New York police intensified their hunt Wednesday for a fugitive gunman who shot 10 people in a subway car the day before, putting a city already rattled by rising gun violence further on edge.
Police have identified 62-year-old Frank James as a suspect in the attack, in which they say he detonated two smoke canisters on board the train as it was pulling into a station in Brooklyn, then opened fire. No one was killed in the attack, which also left 13 others injured as they scrambled to get out of the station or suffered smoke inhalation. None of the victims suffered life-threatening injuries.
James had posted several videos on YouTube of himself delivering long, sometimes aggressive political tirades. He also criticized New York mayor Eric Adams, who called on residents to be “vigilant” Wednesday.
Adams, speaking on NBC’s Today show, said police had stepped up his security “out of an overabundance of caution” and that they were taking “the necessary steps” until the gunman was apprehended.
“You have a person that carried out a very sick action to harm innocent people in our system,” he said.
He told MSNBC that there was no sign James had had an accomplice.
Police later recovered a Glock 17 nine-millimeter handgun, three additional ammunition magazines and a hatchet from the scene. US media reported that James’ credit card and keys to a van he had rented were also found. The 36th Street station in Brooklyn, where the train arrived as the attack was being carried out, was heavily patrolled by police on Wednesday as travelers waited for their trains.
Commuter Laura Swalm said she was “more alert” after the shooting. “Definitely looking around. And making sure, you know, it feels a little safe,” the 49-year-old from New Jersey told AFP.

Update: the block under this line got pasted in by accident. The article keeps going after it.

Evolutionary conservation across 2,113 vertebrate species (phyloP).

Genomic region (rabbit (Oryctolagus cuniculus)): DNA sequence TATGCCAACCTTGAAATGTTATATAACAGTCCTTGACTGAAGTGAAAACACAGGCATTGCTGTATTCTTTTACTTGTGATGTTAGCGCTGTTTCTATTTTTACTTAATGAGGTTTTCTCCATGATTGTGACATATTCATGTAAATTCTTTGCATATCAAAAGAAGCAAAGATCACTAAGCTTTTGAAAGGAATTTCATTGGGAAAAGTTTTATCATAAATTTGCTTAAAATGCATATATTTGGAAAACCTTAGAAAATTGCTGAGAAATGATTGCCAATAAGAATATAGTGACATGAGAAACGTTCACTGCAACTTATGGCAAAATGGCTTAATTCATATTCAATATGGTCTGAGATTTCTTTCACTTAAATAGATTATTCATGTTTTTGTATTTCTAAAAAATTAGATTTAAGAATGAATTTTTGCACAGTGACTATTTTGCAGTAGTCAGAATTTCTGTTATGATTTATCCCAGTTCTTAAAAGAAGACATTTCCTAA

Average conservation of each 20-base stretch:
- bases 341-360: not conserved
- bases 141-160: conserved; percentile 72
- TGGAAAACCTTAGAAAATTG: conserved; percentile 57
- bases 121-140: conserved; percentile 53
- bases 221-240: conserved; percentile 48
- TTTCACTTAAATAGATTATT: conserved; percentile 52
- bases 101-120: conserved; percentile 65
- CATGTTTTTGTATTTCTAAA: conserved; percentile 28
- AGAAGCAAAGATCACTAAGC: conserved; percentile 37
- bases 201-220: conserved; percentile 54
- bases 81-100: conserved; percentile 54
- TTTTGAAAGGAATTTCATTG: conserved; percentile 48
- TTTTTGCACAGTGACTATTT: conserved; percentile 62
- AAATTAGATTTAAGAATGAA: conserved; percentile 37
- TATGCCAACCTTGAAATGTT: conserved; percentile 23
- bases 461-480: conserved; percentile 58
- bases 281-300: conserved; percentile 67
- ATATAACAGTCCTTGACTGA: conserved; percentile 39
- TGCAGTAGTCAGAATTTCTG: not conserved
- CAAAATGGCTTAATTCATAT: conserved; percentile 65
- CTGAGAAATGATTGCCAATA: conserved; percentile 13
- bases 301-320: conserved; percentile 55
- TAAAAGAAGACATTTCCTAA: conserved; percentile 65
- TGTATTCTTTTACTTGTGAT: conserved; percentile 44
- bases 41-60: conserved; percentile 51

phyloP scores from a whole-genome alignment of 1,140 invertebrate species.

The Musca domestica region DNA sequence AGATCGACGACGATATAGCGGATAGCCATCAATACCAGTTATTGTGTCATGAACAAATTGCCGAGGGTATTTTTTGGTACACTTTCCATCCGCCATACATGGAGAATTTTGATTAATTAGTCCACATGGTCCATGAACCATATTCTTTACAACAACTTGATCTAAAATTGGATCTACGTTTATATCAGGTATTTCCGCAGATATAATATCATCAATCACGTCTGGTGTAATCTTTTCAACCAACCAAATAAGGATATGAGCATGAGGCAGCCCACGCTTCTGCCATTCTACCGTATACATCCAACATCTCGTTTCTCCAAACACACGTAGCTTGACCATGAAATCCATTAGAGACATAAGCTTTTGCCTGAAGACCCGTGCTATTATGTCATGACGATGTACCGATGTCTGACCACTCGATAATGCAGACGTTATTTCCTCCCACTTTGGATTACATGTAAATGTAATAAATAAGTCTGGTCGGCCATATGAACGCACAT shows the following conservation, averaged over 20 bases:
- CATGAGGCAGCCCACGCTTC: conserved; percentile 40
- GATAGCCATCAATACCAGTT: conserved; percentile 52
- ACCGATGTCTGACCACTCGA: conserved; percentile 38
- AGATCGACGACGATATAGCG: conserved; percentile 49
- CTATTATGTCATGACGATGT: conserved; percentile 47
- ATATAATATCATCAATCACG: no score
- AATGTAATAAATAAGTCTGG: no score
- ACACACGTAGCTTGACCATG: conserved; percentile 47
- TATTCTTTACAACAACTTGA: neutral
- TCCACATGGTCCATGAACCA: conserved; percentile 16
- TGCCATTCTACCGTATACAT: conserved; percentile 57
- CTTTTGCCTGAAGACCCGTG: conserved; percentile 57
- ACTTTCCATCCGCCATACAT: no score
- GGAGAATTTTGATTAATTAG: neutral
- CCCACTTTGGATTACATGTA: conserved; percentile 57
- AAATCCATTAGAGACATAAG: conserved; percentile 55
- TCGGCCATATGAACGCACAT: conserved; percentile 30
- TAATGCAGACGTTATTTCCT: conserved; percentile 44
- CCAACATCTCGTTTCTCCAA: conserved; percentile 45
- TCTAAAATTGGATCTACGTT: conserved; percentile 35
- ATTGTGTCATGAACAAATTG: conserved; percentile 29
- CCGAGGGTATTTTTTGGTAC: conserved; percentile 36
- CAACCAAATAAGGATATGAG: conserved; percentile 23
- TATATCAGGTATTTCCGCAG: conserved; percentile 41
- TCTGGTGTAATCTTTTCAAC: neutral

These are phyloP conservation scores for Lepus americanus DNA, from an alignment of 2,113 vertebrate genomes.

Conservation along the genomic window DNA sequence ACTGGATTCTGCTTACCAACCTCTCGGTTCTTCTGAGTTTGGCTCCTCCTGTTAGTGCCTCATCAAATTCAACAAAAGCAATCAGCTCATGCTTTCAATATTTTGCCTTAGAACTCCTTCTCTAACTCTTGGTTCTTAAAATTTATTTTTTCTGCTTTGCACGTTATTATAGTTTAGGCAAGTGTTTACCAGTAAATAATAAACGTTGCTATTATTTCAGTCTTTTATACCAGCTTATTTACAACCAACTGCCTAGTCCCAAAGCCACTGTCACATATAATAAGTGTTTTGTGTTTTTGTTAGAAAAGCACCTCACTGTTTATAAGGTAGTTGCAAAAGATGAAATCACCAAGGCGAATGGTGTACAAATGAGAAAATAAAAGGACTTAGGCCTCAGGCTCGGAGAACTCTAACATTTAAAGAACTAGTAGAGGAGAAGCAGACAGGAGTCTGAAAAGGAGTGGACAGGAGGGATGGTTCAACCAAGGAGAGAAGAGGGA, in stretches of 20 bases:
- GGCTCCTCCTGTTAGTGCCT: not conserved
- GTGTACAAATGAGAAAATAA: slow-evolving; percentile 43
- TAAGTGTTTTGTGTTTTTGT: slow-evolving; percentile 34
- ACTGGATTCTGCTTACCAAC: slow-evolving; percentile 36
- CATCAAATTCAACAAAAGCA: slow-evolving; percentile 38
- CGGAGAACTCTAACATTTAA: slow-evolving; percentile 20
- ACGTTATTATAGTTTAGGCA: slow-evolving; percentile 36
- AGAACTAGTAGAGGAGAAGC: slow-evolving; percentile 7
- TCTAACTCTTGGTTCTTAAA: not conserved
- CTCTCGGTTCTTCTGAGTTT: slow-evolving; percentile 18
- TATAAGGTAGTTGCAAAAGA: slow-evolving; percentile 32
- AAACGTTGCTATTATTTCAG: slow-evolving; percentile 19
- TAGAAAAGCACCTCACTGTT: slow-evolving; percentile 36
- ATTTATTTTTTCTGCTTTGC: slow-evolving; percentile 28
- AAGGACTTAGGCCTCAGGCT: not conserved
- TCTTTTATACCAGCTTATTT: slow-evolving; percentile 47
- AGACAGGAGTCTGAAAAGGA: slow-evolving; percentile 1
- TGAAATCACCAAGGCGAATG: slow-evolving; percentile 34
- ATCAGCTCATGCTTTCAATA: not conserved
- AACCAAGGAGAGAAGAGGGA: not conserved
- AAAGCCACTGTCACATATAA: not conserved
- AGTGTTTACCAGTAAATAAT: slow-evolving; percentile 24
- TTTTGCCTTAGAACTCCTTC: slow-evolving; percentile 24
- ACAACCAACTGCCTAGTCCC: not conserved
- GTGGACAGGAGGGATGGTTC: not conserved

Others were more defiant. “No one is going to drive me away from the subway. The subway is in my DNA,” said 56-year-old Dennis Sughrue.
The gunman put on a gas mask just as the train was arriving at the station, then opened the smoke canisters and fire 33 times in total, police said.
“All you see is like a smoke, black smoke bomb going off, and then … people bum rushing to the back,” one of the gunshot victims, Hourari Benkada, told CNN, referring to a charge by passengers towards the door at the end of the car.
Benkada, speaking from his hospital bed, said he had boarded the first car at 59th Street and sat next to the gunman — but with his headphones on he did not notice anything until smoke began filling the car.
He said he did not understand that there were shots at first, and that he was trying to comfort a pregnant woman next to him. “I got pushed and that’s when I got shot in the back of my knee,” he said.
Benkada said the shooting lasted for perhaps a minute, and that he heard about 10 shots.
The bullet went through the back of his knee and out the side, leaving a hole “the size of a quarter,” he said. “I lost so much blood.”
Shootings in New York have risen this year, and the uptick in violent gun crime has been a central focus for Adams since he took office in January. Through April 3, shooting incidents rose to 296 from 260 during the same period last year, according to police statistics. Lax gun laws and a constitutionally guaranteed right to bear arms have repeatedly stymied attempts to clamp down on the number of weapons in circulation in the United States, despite a majority of Americans backing greater controls.